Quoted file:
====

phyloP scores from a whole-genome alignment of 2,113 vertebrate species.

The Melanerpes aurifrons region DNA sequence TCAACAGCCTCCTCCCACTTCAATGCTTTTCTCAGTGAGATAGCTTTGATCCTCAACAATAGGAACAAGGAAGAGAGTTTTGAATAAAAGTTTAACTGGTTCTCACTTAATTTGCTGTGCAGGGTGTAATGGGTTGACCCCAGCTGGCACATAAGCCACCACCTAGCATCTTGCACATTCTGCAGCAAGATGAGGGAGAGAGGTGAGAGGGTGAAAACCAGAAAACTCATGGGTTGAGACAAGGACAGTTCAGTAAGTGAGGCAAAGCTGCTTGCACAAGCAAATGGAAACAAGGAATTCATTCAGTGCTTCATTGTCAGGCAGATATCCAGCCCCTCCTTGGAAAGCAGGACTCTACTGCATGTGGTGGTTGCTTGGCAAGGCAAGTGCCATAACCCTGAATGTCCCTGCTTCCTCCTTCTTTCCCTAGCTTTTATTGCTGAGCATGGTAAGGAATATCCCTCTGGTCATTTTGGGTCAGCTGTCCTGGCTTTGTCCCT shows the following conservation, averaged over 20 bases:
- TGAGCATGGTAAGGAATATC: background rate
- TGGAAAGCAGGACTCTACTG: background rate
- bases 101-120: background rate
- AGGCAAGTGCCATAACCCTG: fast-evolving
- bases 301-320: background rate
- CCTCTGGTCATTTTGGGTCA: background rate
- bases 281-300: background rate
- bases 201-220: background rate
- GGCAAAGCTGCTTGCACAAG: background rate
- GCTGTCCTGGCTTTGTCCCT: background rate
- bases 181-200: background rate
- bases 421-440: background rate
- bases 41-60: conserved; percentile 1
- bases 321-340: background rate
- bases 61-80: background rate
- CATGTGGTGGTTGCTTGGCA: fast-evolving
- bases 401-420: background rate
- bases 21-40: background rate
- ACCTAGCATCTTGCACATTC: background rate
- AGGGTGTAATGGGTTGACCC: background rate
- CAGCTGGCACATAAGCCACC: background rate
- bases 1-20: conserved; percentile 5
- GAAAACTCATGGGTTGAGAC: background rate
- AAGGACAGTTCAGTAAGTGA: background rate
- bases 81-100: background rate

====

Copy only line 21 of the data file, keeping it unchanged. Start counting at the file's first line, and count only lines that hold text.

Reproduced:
- ACCTAGCATCTTGCACATTC: background rate